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Trio of Obama’s former top aides discuss president’s legacy at Northwestern talk

Medill+Prof.+Larry+Stuelpnagel+moderates+a+panel+in+Cahn+Auditorium+with+three+of+President+Barack+Obama%E2%80%99s+former+top+aides%3A+David+Axelrod%2C+Jon+Favreau+and+Jeremy+Bird.+Much+of+the+talk+focused+on+the+2016+presidential+election+with+the+panelists+discussing+the+shortcomings+of+the+Republican+Party.
Medill Prof. Larry Stuelpnagel moderates a panel in Cahn Auditorium with three of President Barack Obama’s former top aides: David Axelrod, Jon Favreau and Jeremy Bird. Much of the talk focused on the 2016 presidential election with the panelists discussing the shortcomings of the Republican Party.

Medill Prof. Larry Stuelpnagel moderates a panel in Cahn Auditorium with three of President Barack Obama’s former top aides: David Axelrod, Jon Favreau and Jeremy Bird. Much of the talk focused on the 2016 presidential election with the panelists discussing the shortcomings of the Republican Party.

Sherry Li/The Daily Northwestern

Sherry Li/The Daily Northwestern

Medill Prof. Larry Stuelpnagel moderates a panel in Cahn Auditorium with three of President Barack Obama’s former top aides: David Axelrod, Jon Favreau and Jeremy Bird. Much of the talk focused on the 2016 presidential election with the panelists discussing the shortcomings of the Republican Party.

David Fishman, Reporter

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Marking the three-year anniversary of President Obama’s re-election Friday, a trio of the president’s former top aides spoke to Northwestern about modern politics and Republican shortcomings.

David Axelrod, Jon Favreau and Jeremy Bird were joined in Cahn Auditorium by Medill Prof. Larry Stuelpnagel, who moderated the panel. The discussion focused on Obama’s legacy.

“Seven years ago and three days we stood in Grant Park and I had a feeling we were part of a historic campaign,” Axelrod said, referencing Obama’s 2008 election rally. “We elected a president that made a long-lasting substantive contribution to this country.”

All three panelists served Obama in some capacity: Axelrod was his senior adviser for the president’s first term, Favreau served as Obama’s speechwriter from 2005 to 2013 and Bird worked on Obama’s 2008 and 2012 presidential campaigns as a political strategist.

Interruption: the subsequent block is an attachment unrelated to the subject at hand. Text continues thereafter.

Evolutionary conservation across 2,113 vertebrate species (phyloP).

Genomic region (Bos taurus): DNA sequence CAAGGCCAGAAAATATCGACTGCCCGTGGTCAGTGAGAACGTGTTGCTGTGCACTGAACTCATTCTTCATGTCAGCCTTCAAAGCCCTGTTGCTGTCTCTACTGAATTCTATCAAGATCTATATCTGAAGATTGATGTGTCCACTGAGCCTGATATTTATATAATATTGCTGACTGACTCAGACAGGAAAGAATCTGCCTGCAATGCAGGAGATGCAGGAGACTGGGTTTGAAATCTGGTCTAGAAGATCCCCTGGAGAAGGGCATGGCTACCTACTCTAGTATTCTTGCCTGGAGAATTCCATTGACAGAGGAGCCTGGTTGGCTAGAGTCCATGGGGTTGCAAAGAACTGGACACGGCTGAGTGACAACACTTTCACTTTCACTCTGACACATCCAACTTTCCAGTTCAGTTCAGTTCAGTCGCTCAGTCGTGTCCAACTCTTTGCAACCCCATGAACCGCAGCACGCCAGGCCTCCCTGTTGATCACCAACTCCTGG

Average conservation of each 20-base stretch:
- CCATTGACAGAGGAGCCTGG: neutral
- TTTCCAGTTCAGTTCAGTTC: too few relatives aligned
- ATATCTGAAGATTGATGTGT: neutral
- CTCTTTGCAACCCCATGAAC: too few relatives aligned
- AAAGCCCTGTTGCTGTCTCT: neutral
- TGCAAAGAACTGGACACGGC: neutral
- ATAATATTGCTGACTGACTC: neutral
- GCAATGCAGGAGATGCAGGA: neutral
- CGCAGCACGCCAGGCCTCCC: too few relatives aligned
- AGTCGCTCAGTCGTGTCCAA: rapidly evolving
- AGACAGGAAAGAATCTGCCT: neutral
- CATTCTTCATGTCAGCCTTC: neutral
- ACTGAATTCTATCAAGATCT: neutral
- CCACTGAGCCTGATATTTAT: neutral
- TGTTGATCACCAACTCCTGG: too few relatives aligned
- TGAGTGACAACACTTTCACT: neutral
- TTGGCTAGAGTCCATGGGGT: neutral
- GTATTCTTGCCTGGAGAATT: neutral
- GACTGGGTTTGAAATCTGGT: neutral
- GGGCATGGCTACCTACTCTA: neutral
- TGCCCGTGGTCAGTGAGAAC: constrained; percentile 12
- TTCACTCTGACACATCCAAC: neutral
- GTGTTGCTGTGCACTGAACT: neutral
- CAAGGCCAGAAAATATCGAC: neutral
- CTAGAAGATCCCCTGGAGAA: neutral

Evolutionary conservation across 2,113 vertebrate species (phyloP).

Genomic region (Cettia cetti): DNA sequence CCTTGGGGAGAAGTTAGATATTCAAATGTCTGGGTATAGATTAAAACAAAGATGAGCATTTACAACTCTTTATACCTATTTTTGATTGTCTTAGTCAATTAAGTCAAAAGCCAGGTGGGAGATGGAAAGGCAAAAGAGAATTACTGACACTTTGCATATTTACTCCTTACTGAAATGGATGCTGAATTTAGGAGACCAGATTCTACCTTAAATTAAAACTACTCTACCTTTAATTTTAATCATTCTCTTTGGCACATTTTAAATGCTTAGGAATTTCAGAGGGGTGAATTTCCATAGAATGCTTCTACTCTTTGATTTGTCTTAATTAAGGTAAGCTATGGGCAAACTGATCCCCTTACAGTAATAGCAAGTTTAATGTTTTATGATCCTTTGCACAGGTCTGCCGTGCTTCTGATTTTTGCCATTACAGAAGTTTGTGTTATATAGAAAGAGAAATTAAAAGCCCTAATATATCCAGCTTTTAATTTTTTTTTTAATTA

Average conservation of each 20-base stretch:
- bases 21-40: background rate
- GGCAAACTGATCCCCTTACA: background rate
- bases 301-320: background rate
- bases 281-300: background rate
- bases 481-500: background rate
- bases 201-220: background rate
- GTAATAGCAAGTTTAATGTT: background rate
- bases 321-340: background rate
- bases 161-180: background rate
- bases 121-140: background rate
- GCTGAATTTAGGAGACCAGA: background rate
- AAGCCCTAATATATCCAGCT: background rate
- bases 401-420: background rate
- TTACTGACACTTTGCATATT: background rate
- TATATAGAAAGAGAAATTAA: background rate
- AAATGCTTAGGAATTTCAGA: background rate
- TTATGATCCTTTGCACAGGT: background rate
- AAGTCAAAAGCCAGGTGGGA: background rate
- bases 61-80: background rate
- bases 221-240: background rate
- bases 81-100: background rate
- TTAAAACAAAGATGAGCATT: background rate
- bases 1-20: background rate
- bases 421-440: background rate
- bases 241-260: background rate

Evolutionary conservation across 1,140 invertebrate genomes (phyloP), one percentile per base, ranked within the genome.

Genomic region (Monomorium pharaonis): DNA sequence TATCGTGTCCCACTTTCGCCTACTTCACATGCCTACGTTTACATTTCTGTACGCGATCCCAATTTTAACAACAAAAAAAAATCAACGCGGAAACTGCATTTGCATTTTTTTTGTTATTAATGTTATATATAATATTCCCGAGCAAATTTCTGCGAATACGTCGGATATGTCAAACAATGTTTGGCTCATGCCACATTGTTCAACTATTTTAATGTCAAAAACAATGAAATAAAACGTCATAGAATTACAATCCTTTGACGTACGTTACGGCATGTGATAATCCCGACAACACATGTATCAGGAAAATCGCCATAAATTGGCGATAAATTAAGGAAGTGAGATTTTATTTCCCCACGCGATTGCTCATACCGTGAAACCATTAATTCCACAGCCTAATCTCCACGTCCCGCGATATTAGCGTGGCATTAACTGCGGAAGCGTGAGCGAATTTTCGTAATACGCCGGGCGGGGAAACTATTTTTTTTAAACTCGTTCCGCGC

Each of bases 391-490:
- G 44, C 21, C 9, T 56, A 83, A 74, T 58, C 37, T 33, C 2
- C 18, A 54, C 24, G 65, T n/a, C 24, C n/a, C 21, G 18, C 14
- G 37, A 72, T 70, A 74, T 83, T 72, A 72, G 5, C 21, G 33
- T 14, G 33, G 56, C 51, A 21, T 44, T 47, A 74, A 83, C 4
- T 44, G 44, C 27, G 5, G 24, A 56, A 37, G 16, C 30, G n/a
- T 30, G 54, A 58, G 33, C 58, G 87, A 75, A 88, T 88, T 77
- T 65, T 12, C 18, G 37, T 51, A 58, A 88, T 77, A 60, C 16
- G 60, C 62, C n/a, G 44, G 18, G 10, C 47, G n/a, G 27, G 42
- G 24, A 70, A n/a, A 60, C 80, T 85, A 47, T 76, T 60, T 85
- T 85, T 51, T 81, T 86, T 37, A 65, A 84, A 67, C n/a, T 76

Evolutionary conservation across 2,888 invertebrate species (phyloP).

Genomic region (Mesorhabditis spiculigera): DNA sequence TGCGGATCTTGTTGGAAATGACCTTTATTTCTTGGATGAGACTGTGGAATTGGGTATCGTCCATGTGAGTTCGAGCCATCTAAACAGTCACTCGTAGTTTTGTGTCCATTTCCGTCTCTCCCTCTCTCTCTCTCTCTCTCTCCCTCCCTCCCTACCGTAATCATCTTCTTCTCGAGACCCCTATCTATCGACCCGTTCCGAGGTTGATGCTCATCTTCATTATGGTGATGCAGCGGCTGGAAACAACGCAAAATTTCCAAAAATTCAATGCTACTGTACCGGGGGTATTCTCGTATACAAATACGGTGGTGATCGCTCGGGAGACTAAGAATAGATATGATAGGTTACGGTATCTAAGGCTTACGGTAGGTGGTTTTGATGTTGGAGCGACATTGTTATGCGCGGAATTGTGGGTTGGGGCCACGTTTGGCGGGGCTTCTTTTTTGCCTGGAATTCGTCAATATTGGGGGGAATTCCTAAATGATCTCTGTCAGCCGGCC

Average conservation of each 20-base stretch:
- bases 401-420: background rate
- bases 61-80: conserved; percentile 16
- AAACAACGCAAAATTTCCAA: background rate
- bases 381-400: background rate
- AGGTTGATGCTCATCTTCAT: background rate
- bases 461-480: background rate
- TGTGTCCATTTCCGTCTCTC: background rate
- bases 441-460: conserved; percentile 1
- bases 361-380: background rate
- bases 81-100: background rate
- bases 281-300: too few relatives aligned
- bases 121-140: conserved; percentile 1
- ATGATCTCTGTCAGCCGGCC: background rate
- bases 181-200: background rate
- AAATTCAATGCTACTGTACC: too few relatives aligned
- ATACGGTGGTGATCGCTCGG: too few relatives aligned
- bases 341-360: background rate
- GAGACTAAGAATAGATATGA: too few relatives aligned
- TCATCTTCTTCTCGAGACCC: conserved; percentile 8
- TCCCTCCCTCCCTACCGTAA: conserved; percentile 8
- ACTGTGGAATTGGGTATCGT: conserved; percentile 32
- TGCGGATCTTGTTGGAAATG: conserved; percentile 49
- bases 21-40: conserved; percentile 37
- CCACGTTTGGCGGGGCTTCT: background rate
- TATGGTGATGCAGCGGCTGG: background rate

Much of the discussion was about next year’s presidential election, specifically Republicans’ inability to connect with minorities and shifting social values.

“They’re talking about building a wall on immigration and rolling back gay rights,” Axelrod said. “The internal dynamic of the Republican party demands that you conform to some of these positions in order to get nominated. It’s a self-defeating mechanism.”

Axelrod and Favreau both predicted Texas Sen. Ted Cruz or Florida Sen. Marco Rubio would win the Republican nomination, but warned against banking too heavily on current polls. Nationally, neurosurgeon Ben Carson and real estate mogul Donald Trump are leading, according to RealClearPolitics.

“In the Republican party there’s a civil war going on between the anti-government populists and the center-right establishment Republicans,” Axelrod told The Daily. “They’re deeply, deeply divided.”

As for the Democrats, all three panelists agreed Hillary Clinton, who leads the polls, had all but clinched the nomination. Favreau, however, expressed concern about her over-cautiousness and inability to form a cohesive message in 2008.

“The best way to run is running like you’ve got nothing to lose,” he told The Daily. “It’s being unafraid to take on the debates of the day.”

For Clinton to win, Favreau said, she needs to let loose and prove her authenticity.

College Democrats paid about $40,000 for the three speakers using money from Associated Student Government, said the group’s president Robert Bourret.

Cahn Auditorium, which holds more than 1,000 people, did not reach its full capacity on Friday, which was also the start of Family Weekend.

Politics have shifted since Obama first entered office. Facebook, which launched in 2004, was only just gaining traction and Twitter wasn’t even on the scene.

“Technology has changed politics dramatically,” Axelrod told The Daily. “Communications is instantaneous and the advent of big data gives you a really granular understanding of voters. Politics is more polarized today and there is less of a willingness to find common ground.”

At the conclusion of the panel, a student stood and asked why his vote mattered.

Citing the 2000 election, which came down to 527 votes, Axelrod said things could have been different. He surmised that if George W. Bush hadn’t become president, we’d be closer to solving climate change and wouldn’t have gone to war with Iraq.

“Politics is still an essential pursuit,” Axelrod told The Daily. “It’s still the way in which we grab the wheel of history and turn it. My hope is that well motivated individuals, whatever their political views, grab the wheel and try to steer.”

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